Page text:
Dr Olga Lazin's Blog

Yes, I have earned my Ph.D in the United States, as well as my M.A. in History.

Here is a link to my CV: page <http://www.olgalazin.net/biography.html>

I have graduated Pholology at the University Babes-Bolyai in Romania. Those were the most beautiful uears of my life; in the heart of Transylvania.

Even if I live in the States momentarily, in my heart I will always be a “European”. I am traveling each and every year to Europe; visiting my brother Alex in the U.K (Washington, Tyne & Ware Province) and go see my dad in Sighet, Romania.

I am a published author: here is a review of my book:

La Globalización Se Descentraliza:

Libre Mercado, Fundaciones, Sociedad Cívica y Gobierno Civil en las Regiones del Mundo

Decentralized Globalization:

Free Trade, Foundations, Civic Society and Civil Government in the Regions of the World

By

Olga Magdalena Lazín

Decentralized Globalization provides a fresh, multi-dimensional viewpoint on globalization. This book differs from other globalization literature in that it concentrates on the significant role that civil society and civil government play in globalization. In this it is unlike other globalization literature, which tends to be written either in favor or against globalization, or highlight cross-border issues such as economic dislocation, the spread of pandemic disease, cultural assimilation, rapid decrease in transportation times, immigration, or the growth of drug-trafficking and crime cartels.

Central to the book’s argument is that civil society (which can also be translated as Civic Attitude) is distinct from civil government. Civil society is comprised of formal and informal citizen groups, non-government organizations, non-profit organizations, and private foundations. Dr. LazÍn argues civil society’s role is to help establish agendas for civil government. In this way, a strong, vibrant civil society challenges bureaucratic interests within civil government. Together, civil society and civil government promote a decentralized globalization that encourages democracy and challenges statism (centralized government control over economic planning and policy).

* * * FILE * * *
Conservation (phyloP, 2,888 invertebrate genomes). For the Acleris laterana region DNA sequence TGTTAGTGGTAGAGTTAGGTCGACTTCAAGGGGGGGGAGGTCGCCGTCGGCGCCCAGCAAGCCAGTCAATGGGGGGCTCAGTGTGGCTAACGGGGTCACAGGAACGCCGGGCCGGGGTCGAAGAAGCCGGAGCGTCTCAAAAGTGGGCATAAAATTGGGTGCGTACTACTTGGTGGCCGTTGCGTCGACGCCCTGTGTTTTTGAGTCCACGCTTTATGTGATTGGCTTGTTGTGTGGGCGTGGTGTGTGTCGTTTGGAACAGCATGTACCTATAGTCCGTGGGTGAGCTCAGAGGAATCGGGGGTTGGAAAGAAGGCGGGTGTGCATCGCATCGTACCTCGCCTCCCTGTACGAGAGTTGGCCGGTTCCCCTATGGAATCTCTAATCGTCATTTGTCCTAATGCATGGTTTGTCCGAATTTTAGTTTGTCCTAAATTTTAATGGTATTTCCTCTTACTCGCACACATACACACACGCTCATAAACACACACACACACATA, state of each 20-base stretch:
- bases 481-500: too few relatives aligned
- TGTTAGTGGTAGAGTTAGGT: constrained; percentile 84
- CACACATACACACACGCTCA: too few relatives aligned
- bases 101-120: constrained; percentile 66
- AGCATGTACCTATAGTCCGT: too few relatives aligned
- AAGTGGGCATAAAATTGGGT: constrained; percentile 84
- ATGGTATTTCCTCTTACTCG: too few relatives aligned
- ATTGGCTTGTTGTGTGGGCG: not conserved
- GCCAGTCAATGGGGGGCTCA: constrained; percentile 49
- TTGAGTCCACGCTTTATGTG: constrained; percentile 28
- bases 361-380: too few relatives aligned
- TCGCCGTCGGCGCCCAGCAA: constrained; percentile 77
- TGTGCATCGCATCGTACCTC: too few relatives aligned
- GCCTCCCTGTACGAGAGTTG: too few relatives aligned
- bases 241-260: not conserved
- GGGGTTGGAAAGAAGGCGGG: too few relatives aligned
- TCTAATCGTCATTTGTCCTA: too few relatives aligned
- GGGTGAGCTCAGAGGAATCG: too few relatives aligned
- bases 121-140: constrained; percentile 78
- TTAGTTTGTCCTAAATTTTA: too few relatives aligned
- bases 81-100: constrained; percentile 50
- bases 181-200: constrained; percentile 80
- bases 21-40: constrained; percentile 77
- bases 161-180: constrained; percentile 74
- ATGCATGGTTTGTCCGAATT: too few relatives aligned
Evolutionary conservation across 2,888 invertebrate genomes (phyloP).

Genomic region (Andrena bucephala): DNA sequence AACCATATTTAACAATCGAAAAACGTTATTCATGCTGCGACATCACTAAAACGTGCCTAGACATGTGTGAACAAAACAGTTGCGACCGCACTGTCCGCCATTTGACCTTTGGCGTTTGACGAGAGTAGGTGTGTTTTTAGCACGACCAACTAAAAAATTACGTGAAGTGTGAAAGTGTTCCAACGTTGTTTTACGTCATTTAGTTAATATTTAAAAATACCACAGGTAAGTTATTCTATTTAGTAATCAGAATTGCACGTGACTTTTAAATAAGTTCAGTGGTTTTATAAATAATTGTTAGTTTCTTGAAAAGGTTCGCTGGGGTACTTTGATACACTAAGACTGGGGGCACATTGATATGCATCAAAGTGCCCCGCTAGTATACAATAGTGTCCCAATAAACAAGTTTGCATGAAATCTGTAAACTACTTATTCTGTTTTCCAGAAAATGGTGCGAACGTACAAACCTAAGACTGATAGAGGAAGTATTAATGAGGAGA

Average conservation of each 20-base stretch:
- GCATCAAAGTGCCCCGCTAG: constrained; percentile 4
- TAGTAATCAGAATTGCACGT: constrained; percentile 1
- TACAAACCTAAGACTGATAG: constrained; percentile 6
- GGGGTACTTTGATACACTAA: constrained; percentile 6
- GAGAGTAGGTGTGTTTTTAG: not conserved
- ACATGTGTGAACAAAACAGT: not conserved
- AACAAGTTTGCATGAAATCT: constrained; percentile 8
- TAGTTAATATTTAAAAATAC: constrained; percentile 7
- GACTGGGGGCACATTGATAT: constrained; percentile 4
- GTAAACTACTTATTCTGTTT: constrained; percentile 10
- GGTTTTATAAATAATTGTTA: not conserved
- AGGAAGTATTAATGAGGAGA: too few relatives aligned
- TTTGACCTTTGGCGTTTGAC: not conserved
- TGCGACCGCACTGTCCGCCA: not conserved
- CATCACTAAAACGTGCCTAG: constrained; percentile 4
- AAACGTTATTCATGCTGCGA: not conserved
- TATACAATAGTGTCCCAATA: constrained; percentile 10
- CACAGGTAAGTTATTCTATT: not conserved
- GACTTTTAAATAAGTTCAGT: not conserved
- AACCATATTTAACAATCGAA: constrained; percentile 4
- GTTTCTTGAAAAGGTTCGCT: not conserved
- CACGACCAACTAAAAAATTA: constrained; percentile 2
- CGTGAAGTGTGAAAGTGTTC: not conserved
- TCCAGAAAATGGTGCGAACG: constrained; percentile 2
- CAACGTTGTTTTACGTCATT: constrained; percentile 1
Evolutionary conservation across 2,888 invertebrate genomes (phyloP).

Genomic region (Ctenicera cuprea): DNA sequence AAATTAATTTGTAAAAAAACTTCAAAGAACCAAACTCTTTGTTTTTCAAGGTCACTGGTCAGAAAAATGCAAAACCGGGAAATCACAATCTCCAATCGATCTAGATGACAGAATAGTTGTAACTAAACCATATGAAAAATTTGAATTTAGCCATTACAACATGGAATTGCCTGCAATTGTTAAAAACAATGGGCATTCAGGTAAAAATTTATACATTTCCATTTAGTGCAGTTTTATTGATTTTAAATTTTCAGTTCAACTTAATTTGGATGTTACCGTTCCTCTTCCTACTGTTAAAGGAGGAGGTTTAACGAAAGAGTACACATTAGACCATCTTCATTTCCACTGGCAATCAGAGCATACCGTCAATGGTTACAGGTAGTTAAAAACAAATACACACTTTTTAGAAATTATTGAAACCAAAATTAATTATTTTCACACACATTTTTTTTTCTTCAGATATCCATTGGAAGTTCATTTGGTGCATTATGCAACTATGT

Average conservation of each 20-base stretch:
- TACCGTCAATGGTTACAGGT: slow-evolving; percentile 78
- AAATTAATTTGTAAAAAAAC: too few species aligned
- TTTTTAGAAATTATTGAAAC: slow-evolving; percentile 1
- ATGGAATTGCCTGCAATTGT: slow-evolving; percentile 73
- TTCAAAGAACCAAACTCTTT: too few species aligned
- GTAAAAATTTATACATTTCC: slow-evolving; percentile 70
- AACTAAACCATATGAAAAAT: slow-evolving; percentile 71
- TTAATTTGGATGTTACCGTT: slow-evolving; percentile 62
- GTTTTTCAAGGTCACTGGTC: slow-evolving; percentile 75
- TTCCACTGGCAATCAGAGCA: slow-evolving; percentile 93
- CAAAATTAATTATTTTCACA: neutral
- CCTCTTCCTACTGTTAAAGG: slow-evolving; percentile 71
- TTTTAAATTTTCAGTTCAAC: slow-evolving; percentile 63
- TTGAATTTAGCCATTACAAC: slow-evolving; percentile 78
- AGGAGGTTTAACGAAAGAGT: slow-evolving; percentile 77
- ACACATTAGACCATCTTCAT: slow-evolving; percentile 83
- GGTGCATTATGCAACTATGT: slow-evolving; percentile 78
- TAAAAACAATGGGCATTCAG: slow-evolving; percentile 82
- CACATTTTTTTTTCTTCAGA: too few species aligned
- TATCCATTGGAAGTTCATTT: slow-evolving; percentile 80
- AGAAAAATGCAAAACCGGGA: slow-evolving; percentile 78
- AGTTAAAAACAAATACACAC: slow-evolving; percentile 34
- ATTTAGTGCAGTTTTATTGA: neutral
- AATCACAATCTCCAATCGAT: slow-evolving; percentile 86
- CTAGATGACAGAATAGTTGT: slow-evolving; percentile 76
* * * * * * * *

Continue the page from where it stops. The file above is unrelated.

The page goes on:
Decentralized Globalization provides analysis of all the component groups within civil society. However, it dedicates the most space to outlining the history of philanthropy and the important role the philanthropic sector has played in “Fast-Track Globalization.” The book breaks new ground in the history of philanthropy field for several reasons. First, it provides an international perspective on the global expansion of philanthropy. The book compares and contrasts the expansion of foundations and civil society in various regions of the world, including specific case studies in Mexico and Romania. Second, this work defines four separate U.S philanthropy models that promote civil society. This includes: a) the centralized work of the Rockefeller Foundation; b) the decentralized work of the Soros Foundations; c) the recentralized work of the Bill and Melinda Gates Foundation; and d) the regionalized work of the Community Foundation of El Paso.

Third, this book provides detailed research on the legal structures necessary for the creation of private foundations. The author argues that the U.S. philanthropic model, which provides tax incentives to philanthropic donors, has been the most successful in creating a growing, vibrant philanthropic sector with projects that extend throughout the world. As the book is written in Spanish, the legal research provided in this book serves as a guide as to how Spanish speaking countries can adopt new legislation that will assist in incentivizing wealthy sectors of the economy to underwrite a thriving philanthropic sector that will support the growth of civil society. This includes a review of the purpose and function of non-profit organizations and for-profit corporations.

Lastly, as a naturalized U.S. citizen born and raised in Romania, the author reviews the American model of philanthropy from the perspective of a European who personally participated in the growth of civil society, spread of democratization, and expansion of free trade that led to the collapse of the a communist Eastern European government.